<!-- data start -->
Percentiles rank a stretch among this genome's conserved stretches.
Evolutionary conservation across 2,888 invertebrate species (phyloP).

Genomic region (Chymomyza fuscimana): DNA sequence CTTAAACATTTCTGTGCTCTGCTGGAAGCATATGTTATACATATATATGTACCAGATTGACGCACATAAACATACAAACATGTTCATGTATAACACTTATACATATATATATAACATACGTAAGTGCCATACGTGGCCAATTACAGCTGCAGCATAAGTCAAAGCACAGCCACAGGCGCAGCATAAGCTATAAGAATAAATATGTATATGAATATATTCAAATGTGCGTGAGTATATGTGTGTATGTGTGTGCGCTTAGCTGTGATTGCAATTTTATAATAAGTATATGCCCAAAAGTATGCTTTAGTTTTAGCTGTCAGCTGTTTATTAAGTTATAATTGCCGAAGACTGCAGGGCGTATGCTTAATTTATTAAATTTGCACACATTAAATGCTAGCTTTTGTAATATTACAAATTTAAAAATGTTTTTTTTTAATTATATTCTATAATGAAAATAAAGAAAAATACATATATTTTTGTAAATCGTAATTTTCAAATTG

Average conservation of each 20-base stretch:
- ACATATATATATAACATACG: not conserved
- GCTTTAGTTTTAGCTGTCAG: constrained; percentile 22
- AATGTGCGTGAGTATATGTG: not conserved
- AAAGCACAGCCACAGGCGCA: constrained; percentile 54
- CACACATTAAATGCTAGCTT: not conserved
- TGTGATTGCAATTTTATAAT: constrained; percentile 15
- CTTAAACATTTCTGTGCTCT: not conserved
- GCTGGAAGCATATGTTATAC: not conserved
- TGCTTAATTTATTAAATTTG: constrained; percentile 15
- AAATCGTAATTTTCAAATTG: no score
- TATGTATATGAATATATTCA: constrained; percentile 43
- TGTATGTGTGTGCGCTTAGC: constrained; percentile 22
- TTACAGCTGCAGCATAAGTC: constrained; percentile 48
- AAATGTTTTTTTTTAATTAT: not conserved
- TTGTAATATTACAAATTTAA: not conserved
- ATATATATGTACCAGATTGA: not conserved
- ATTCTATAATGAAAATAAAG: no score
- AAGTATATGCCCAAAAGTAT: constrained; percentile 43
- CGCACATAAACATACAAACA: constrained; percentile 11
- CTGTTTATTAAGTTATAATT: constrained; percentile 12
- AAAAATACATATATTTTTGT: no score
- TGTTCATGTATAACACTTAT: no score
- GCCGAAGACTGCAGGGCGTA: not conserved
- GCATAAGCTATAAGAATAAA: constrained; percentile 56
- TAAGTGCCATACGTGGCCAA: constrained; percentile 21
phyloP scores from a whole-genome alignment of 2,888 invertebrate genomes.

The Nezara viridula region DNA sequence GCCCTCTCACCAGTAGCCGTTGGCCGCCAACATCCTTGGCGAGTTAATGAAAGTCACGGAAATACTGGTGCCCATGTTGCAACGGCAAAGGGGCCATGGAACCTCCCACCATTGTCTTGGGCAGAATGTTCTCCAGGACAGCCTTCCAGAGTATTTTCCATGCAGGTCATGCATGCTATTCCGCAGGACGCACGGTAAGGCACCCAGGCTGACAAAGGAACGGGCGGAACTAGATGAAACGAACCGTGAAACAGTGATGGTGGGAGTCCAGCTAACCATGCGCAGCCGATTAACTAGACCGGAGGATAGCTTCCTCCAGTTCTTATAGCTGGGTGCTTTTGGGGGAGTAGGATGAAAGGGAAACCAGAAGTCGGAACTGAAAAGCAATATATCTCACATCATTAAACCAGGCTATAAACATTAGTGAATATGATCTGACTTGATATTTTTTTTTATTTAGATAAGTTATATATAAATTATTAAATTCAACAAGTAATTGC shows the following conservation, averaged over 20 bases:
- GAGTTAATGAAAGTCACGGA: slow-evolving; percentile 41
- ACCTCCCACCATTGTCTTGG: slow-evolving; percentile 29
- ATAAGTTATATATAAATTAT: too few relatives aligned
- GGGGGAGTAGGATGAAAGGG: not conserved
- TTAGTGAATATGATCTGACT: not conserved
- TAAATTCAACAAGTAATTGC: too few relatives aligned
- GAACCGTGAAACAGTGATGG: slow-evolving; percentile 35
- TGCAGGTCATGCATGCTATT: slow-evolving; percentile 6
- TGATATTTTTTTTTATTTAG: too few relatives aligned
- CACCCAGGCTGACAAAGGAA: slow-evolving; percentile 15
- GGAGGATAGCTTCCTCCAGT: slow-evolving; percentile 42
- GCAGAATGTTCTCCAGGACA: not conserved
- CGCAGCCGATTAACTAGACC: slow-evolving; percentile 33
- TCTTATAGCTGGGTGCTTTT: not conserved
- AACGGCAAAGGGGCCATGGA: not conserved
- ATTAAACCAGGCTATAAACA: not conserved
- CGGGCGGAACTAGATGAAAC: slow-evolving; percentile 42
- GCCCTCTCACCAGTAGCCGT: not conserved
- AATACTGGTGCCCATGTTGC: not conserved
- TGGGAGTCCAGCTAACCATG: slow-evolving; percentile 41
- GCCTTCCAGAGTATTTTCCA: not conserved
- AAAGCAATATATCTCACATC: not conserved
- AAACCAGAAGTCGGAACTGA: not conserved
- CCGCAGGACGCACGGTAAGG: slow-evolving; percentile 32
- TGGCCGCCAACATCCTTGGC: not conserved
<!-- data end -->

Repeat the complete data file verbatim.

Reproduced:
Percentiles rank a stretch among this genome's conserved stretches.
Evolutionary conservation across 2,888 invertebrate species (phyloP).

Genomic region (Chymomyza fuscimana): DNA sequence CTTAAACATTTCTGTGCTCTGCTGGAAGCATATGTTATACATATATATGTACCAGATTGACGCACATAAACATACAAACATGTTCATGTATAACACTTATACATATATATATAACATACGTAAGTGCCATACGTGGCCAATTACAGCTGCAGCATAAGTCAAAGCACAGCCACAGGCGCAGCATAAGCTATAAGAATAAATATGTATATGAATATATTCAAATGTGCGTGAGTATATGTGTGTATGTGTGTGCGCTTAGCTGTGATTGCAATTTTATAATAAGTATATGCCCAAAAGTATGCTTTAGTTTTAGCTGTCAGCTGTTTATTAAGTTATAATTGCCGAAGACTGCAGGGCGTATGCTTAATTTATTAAATTTGCACACATTAAATGCTAGCTTTTGTAATATTACAAATTTAAAAATGTTTTTTTTTAATTATATTCTATAATGAAAATAAAGAAAAATACATATATTTTTGTAAATCGTAATTTTCAAATTG

Average conservation of each 20-base stretch:
- ACATATATATATAACATACG: not conserved
- GCTTTAGTTTTAGCTGTCAG: constrained; percentile 22
- AATGTGCGTGAGTATATGTG: not conserved
- AAAGCACAGCCACAGGCGCA: constrained; percentile 54
- CACACATTAAATGCTAGCTT: not conserved
- TGTGATTGCAATTTTATAAT: constrained; percentile 15
- CTTAAACATTTCTGTGCTCT: not conserved
- GCTGGAAGCATATGTTATAC: not conserved
- TGCTTAATTTATTAAATTTG: constrained; percentile 15
- AAATCGTAATTTTCAAATTG: no score
- TATGTATATGAATATATTCA: constrained; percentile 43
- TGTATGTGTGTGCGCTTAGC: constrained; percentile 22
- TTACAGCTGCAGCATAAGTC: constrained; percentile 48
- AAATGTTTTTTTTTAATTAT: not conserved
- TTGTAATATTACAAATTTAA: not conserved
- ATATATATGTACCAGATTGA: not conserved
- ATTCTATAATGAAAATAAAG: no score
- AAGTATATGCCCAAAAGTAT: constrained; percentile 43
- CGCACATAAACATACAAACA: constrained; percentile 11
- CTGTTTATTAAGTTATAATT: constrained; percentile 12
- AAAAATACATATATTTTTGT: no score
- TGTTCATGTATAACACTTAT: no score
- GCCGAAGACTGCAGGGCGTA: not conserved
- GCATAAGCTATAAGAATAAA: constrained; percentile 56
- TAAGTGCCATACGTGGCCAA: constrained; percentile 21
phyloP scores from a whole-genome alignment of 2,888 invertebrate genomes.

The Nezara viridula region DNA sequence GCCCTCTCACCAGTAGCCGTTGGCCGCCAACATCCTTGGCGAGTTAATGAAAGTCACGGAAATACTGGTGCCCATGTTGCAACGGCAAAGGGGCCATGGAACCTCCCACCATTGTCTTGGGCAGAATGTTCTCCAGGACAGCCTTCCAGAGTATTTTCCATGCAGGTCATGCATGCTATTCCGCAGGACGCACGGTAAGGCACCCAGGCTGACAAAGGAACGGGCGGAACTAGATGAAACGAACCGTGAAACAGTGATGGTGGGAGTCCAGCTAACCATGCGCAGCCGATTAACTAGACCGGAGGATAGCTTCCTCCAGTTCTTATAGCTGGGTGCTTTTGGGGGAGTAGGATGAAAGGGAAACCAGAAGTCGGAACTGAAAAGCAATATATCTCACATCATTAAACCAGGCTATAAACATTAGTGAATATGATCTGACTTGATATTTTTTTTTATTTAGATAAGTTATATATAAATTATTAAATTCAACAAGTAATTGC shows the following conservation, averaged over 20 bases:
- GAGTTAATGAAAGTCACGGA: slow-evolving; percentile 41
- ACCTCCCACCATTGTCTTGG: slow-evolving; percentile 29
- ATAAGTTATATATAAATTAT: too few relatives aligned
- GGGGGAGTAGGATGAAAGGG: not conserved
- TTAGTGAATATGATCTGACT: not conserved
- TAAATTCAACAAGTAATTGC: too few relatives aligned
- GAACCGTGAAACAGTGATGG: slow-evolving; percentile 35
- TGCAGGTCATGCATGCTATT: slow-evolving; percentile 6
- TGATATTTTTTTTTATTTAG: too few relatives aligned
- CACCCAGGCTGACAAAGGAA: slow-evolving; percentile 15
- GGAGGATAGCTTCCTCCAGT: slow-evolving; percentile 42
- GCAGAATGTTCTCCAGGACA: not conserved
- CGCAGCCGATTAACTAGACC: slow-evolving; percentile 33
- TCTTATAGCTGGGTGCTTTT: not conserved
- AACGGCAAAGGGGCCATGGA: not conserved
- ATTAAACCAGGCTATAAACA: not conserved
- CGGGCGGAACTAGATGAAAC: slow-evolving; percentile 42
- GCCCTCTCACCAGTAGCCGT: not conserved
- AATACTGGTGCCCATGTTGC: not conserved
- TGGGAGTCCAGCTAACCATG: slow-evolving; percentile 41
- GCCTTCCAGAGTATTTTCCA: not conserved
- AAAGCAATATATCTCACATC: not conserved
- AAACCAGAAGTCGGAACTGA: not conserved
- CCGCAGGACGCACGGTAAGG: slow-evolving; percentile 32
- TGGCCGCCAACATCCTTGGC: not conserved